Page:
A Pathogen Astride the Minds of Men: The Epidemiological History of Pseudolaw
24 Pages Posted: 24 May 2018
Date Written: May 3, 2018
Pseudolaw is a collection of legal-sounding but false rules that purport to be law. Pseudolaw has independently emerged in different countries and communities on multiple occasions. Despite that, modern pseudolaw world-wide is remarkably similar, despite that pseudolaw host populations have extremely different political, cultural, and historical profiles. What is common among groups that endorse pseudolaw is: 1) an anti-government and anti-institutional orientation, and 2) a conspiratorial world perspective.
Modern pseudolaw has spread, starting from the US Sovereign Citizen population, and then infected a succession of other communities. This progression was facilitated by key individuals and can be tracked, host group to host group.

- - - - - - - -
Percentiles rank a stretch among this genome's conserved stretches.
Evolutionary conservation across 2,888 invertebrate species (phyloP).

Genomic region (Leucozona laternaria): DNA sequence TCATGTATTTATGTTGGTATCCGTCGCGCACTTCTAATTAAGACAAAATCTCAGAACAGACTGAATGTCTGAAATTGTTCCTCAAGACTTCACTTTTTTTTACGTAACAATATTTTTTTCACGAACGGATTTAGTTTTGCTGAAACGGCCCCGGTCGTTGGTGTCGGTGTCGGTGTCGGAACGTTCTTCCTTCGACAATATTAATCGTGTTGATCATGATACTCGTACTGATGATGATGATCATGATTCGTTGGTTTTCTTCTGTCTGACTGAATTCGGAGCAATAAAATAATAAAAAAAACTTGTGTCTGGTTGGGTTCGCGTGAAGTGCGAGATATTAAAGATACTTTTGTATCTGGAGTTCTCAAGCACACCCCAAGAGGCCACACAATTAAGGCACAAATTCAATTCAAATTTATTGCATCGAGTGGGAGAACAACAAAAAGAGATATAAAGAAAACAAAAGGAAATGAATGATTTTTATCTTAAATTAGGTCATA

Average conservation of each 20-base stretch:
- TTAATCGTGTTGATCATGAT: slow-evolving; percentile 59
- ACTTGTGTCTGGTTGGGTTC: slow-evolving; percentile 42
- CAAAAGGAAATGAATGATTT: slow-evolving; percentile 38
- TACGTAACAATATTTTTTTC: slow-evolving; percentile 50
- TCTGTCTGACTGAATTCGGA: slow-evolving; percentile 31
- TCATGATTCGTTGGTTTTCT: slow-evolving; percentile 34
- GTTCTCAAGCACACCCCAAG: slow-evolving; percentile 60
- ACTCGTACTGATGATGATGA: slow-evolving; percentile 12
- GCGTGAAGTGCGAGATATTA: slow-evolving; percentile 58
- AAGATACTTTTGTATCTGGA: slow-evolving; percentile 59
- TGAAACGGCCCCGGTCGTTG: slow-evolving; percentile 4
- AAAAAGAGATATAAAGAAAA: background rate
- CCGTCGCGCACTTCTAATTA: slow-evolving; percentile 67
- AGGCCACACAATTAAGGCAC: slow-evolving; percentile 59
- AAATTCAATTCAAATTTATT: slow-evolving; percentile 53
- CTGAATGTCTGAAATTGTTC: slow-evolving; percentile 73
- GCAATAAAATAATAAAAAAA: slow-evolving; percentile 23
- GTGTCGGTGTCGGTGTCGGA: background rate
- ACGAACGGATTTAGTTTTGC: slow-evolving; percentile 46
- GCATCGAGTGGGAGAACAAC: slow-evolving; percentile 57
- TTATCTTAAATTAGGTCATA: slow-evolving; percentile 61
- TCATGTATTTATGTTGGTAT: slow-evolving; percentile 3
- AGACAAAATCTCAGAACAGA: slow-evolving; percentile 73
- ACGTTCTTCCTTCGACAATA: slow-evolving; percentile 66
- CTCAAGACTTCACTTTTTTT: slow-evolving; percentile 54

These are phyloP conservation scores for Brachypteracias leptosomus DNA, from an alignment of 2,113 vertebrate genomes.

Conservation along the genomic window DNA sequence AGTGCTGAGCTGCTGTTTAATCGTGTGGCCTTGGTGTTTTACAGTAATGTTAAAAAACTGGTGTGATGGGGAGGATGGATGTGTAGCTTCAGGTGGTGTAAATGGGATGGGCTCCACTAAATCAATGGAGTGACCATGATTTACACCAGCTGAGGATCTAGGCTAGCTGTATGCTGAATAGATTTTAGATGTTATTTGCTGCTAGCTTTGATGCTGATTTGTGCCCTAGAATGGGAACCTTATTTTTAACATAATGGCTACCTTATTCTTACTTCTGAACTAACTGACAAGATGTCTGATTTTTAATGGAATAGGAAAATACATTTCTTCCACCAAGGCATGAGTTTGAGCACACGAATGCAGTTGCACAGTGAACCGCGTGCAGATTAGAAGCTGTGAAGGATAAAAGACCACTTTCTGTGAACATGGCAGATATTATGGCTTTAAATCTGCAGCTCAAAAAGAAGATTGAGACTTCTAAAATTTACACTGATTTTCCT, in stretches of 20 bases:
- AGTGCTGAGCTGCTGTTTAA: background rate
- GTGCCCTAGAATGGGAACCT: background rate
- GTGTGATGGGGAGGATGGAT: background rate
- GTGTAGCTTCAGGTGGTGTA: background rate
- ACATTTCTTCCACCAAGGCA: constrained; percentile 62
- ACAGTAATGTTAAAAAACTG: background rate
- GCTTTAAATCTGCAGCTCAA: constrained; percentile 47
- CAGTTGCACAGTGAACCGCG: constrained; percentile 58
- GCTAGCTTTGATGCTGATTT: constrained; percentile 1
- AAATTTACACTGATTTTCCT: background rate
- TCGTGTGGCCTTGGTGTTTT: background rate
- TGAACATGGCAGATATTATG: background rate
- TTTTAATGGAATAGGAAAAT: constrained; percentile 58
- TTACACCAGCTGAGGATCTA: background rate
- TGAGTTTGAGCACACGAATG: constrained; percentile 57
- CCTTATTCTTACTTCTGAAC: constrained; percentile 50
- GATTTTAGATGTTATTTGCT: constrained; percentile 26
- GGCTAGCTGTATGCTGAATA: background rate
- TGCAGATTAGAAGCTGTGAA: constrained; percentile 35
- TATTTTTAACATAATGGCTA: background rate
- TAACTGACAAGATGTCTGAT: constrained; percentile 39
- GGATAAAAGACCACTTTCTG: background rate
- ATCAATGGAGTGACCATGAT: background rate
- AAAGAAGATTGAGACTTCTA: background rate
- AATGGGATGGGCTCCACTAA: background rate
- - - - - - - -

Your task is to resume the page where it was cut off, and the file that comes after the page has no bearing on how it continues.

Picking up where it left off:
Modern pseudolaw was introduced into Canada by one individual, Eldon Warman, who reframed its concepts to better suit a Commonwealth rather than US context. Warman’s pseudolaw variation spread into several Canadian communities with very different social objectives. The leftist anti-government Freemen-on-the-Land then seeded pseudolaw into the UK, the Republic of Ireland, New Zealand, South Africa, and several European countries. Some of the resulting groups were stillborn, but in the UK pseudolaw has thrived, but principally as mechanism to attack debt collection, rather than to challenge government authority.
US Sovereign Citizen pseudolaw has also directly spread into the culturally distinct urban black Moorish community, and the German and Austrian right-wing Reichsbürger groups. Australia is unique in that its pseudolaw culture incorporates US Sovereign Citizen, Canadian Freeman, and domestic concepts. In other countries, the appearance of modern pseudolaw drove other pre-existing variant law schemes into extinction.
Keywords: pseudolaw, sovereign citizen, detaxer, freeman on the land, freemen on the land, OPCA
JEL Classification: K19, K39, K49
Suggested Citation: Suggested Citation